OK, I'll just come out and say it. I never really "got" My Morning Jacket. I mean, I listened to The Tennessee Fire and At Dawn and It Still Moves and even this thing called the Sweatbees EP that allmusic didn't have listed as an official release, and I tried to understand what the fuss was about. I thought they were all good releases, but did they touch my soul and reveal MMJ as the second coming of the great Americana/roots/blues/southern rock powerhouses of the days of yore? No. They just didn't. The idea of the band was great. A bunch of friends recording music together in a barn outside of Louisville, KY, making a sweeping, melodic blend of alt-country, indie rock and jam-tastic music. Now that is something that resonates with me quite well. As I said, the "idea" of them was great, but even though it may hurt my indie cred, I just wasn't feeling the uber-reverb-drenched vocals of group leader Jim James - at least not for 10 or 12 straight songs. That's why when I received an advanced copy of MMJ's latest effort, Z, I was expecting more of the same - Neil Young mixed with the Allman Brothers and all drenched in a truckload of reverb-filled vocals - but this time... oh ladies and gentlemen, this time it was different. The wall of reverb that I subconsciously felt shielded James' undeniable song writing talent had been torn down as if Ronald Regan himself had commanded it. It was altogether different, yet unquestionably My Morning Jacket.

Album opener "Wordless Chorus" begins with a low pounding musical heartbeat then kicks in with soft-spoken drums, organ and the untainted vocals of Jim James. Oddly enough, the chorus is just a series of "Ahhhhhs" (hence the title) and then the whole thing wraps up with James singing in an incredibly high falsetto a-la Prince or Beck circa "Debra". Z continues to surprise throughout. Whether it's the Flaming Lips-esque bass line of "It Beats For You", the sing-a-long chorus and '80s action TV show theme-sounding guitar lick on "Off The Record" or the "For The Benefit Of Mr. Kite"-sounding circus sounds and samples of the Sgt. Peppers inspired "Into The Woods", a new treat lurks behind every corner. It seems that critics have been quick to call each new My Morning Jacket their best, but this time, I finally agree with them.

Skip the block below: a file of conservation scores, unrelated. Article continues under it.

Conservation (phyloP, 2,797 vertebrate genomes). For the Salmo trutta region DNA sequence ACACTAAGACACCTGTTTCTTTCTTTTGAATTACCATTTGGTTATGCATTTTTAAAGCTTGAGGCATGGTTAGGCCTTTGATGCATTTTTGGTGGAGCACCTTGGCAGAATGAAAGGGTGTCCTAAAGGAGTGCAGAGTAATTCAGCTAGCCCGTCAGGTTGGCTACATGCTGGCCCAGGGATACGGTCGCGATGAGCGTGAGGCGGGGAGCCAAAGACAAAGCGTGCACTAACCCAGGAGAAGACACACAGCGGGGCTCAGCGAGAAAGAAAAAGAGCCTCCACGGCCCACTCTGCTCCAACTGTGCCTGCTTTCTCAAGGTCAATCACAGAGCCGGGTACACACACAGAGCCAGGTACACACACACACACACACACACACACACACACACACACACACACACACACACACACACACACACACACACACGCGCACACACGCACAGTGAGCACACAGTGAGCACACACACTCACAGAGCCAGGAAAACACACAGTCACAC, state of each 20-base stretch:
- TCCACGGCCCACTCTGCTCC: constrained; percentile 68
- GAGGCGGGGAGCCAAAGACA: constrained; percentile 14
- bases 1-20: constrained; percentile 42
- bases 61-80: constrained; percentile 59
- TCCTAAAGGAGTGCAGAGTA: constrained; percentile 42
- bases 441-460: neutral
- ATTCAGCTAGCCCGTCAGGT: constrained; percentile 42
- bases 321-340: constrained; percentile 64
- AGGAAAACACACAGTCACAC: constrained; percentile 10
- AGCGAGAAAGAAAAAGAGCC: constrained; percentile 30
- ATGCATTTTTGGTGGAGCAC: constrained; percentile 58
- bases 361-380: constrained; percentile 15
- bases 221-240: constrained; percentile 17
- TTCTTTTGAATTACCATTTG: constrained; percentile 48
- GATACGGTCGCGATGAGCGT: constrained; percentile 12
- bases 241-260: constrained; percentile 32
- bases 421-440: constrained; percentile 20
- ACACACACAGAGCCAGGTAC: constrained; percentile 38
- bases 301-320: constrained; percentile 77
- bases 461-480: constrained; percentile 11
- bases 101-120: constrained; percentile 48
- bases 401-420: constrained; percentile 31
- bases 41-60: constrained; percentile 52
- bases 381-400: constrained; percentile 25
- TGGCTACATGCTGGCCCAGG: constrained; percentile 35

Z is an album that can make My Morning Jacket a household name. It will surprise those who have been quick to dismiss the band as "hippie music", yet it maintains the integrity, passion and most importantly, the fantastic songwriting that has already driven legions of dedicated fans to My Morning Jacket over the years. Finally! I "get it."

My Morning Jacket
ATO/RCA

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